Private enterprise will help NASA return to the moon

Mitchell Hartman Nov 30, 2018
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A NASA picture taken by U.S. crew commander Eugene A. Cernan on Dec. 13, 1972, shows astronaut and geologist Harrison H. Schmitt seated in the Lunar Roving Vehicle. The last manned U.S. spacecraft to touch down on the moon was Apollo 17. Eugene A. Cernan/AFP/Getty Images

Private enterprise will help NASA return to the moon

Mitchell Hartman Nov 30, 2018
A NASA picture taken by U.S. crew commander Eugene A. Cernan on Dec. 13, 1972, shows astronaut and geologist Harrison H. Schmitt seated in the Lunar Roving Vehicle. The last manned U.S. spacecraft to touch down on the moon was Apollo 17. Eugene A. Cernan/AFP/Getty Images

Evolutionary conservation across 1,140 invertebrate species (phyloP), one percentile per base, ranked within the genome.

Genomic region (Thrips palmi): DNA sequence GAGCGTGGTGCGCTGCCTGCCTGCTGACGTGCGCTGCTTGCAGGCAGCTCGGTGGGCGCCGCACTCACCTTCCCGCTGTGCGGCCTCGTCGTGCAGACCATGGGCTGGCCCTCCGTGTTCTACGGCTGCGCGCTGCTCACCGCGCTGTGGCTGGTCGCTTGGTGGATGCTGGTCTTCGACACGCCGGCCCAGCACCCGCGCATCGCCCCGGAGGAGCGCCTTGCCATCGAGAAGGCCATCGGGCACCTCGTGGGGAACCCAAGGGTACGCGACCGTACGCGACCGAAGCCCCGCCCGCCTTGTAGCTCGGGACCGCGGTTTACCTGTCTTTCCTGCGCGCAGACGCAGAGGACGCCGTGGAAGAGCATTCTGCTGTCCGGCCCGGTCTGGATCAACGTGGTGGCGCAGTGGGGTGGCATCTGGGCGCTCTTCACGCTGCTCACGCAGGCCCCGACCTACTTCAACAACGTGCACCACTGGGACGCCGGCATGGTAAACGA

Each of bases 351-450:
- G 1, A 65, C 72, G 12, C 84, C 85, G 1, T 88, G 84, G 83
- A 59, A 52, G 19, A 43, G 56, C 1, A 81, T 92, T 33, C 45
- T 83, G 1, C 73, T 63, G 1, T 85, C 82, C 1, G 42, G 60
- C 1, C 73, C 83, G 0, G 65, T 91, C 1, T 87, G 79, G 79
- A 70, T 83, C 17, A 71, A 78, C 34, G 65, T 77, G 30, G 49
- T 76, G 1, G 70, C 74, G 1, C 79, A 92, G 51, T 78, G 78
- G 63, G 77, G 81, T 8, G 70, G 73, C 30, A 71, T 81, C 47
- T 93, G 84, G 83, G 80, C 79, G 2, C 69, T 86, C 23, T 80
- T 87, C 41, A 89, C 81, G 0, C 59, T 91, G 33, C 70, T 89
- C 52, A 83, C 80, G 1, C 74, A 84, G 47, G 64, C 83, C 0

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NASA is moving forward with plans to put the U.S. back in the business of moon visits. The last manned U.S. spacecraft to touch down on the moon was Apollo 17 in 1972. NASA administrator Jim Bridenstine announced that nine private-sector aerospace companies, including Lockheed Martin, will develop the spacecraft and technology to get the U.S. back to the moon. NASA has long contracted with major U.S. aerospace companies to help develop and build spacecraft, but in recent years, Alan Boyle at Geekwire says, the business model has shifted in a big way.

“NASA is putting more of the risk on commercial ventures,” Boyle explained. 

The commercial partners announced today will develop their own spacecrafts to get NASA’s payloads, and those of other customers, into space.

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